Have you ever wanted to cancel a subscription or switch products only to realize it's too expensive, too much hassle, or otherwise annoying? Then you've encountered lock-in effects. One of the most prominent examples of this is the choice between Apple and Android. When did you decide on your smartphone system, and how often do you switch between worlds? Probably never. How do you build that kind of loyalty? That's what I want to talk about today. I'll introduce you to 9 types of lock-in effects and show you examples of how you can use them to build loyalty.
⚠️ But first, a warning: lock-in effects can be very effective, but bear their name for a reason. If you overdo it, your customers will feel trapped and frustrated, thus damaging the brand, and in the worst case scenario, customers won’t even try your subscription in the future out of fear of never being able to leave.
- You can see this with business software, for example. Changing it often costs so much that companies continue to use bad software instead of switching to a better solution
- To be honest, I was a little unsure about writing this post because some of these tactics become “dark patterns” that I don’t want to recommend
- Nevertheless, I believe that you should be aware of these methods, after all they’re used by leading vendors and possibly your competitors. However, critically examine which methods you feel comfortable with
Now here are 9 types of lock-in effects with real world examples:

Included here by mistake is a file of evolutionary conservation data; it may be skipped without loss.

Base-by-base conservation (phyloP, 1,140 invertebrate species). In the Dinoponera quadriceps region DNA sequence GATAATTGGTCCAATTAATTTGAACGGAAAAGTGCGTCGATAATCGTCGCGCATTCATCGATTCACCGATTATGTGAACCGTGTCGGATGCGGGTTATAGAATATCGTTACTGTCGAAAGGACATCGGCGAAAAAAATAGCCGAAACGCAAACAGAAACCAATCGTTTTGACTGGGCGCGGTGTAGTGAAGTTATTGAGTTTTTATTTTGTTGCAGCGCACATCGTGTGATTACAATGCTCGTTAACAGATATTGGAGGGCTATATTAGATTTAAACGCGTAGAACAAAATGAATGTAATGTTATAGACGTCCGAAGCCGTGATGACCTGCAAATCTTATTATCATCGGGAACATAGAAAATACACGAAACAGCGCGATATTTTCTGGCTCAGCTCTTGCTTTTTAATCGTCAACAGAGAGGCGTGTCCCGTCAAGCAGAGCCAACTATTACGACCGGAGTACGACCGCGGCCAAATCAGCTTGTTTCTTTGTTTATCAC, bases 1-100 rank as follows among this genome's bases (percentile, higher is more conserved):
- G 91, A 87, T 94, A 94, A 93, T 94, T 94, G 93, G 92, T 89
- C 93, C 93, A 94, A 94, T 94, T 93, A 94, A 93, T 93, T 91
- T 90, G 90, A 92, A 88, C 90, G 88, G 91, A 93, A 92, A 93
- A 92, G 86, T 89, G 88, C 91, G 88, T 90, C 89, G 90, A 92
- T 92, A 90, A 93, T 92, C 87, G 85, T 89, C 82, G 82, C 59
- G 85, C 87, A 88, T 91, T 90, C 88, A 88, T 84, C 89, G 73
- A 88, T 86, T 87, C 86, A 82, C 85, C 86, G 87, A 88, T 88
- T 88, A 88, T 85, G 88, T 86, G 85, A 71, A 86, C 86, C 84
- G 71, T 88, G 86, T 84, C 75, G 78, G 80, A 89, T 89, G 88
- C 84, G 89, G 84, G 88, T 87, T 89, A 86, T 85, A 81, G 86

1/ Ecosystem (compatibility)
In this game, Apple is the master. Those who own an iPhone often also have a Mac, Airpods, an Apple Watch, iCloud, Apple Music, and other hardware and services. Everything is seamlessly interconnected, and those who decide to switch can no longer use some of it at all or only with significant restrictions.
Psychologically, the “sunk cost fallacy” comes into play here, which says that people often irrationally invest even more money in something because they’ve already spent so much in the past. This works on the one-armed bandit as well as on subscriptions.
In the video game sector, this effect also ensures that customers often remain loyal to a manufacturer for decades. Whenever a new generation of consoles is launched, there’s a risk that customers will switch to a competitor. That’s why Sony, Microsoft and Nintendo often emphasize backwards compatibility in their consoles. When the Playstation 2 was launched, there were already over 7,000 compatible games from the previous console and fans could sell their Playstation 1 and seamlessly swap it for the successor.
- What does this mean for me? Consider offering complementary products to your subscription that work together to provide greater value.
- What can you do about it? One person’s lock-in effects are another’s barriers to entry. But you can actively do something to react to this. For instance, you can ensure that competitors’ hardware or software is compatible with your own tools. One example is Microsoft who, at some point, abandoned its foreclosure strategy and has since offered an (almost) equivalent Office package for Apple’s competing operating system. In the end, both benefit from this.
I probably don’t have to explain to anyone that data is the gold of the digital economy. But perhaps you aren’t yet aware of how it can be used to create lock-in effects.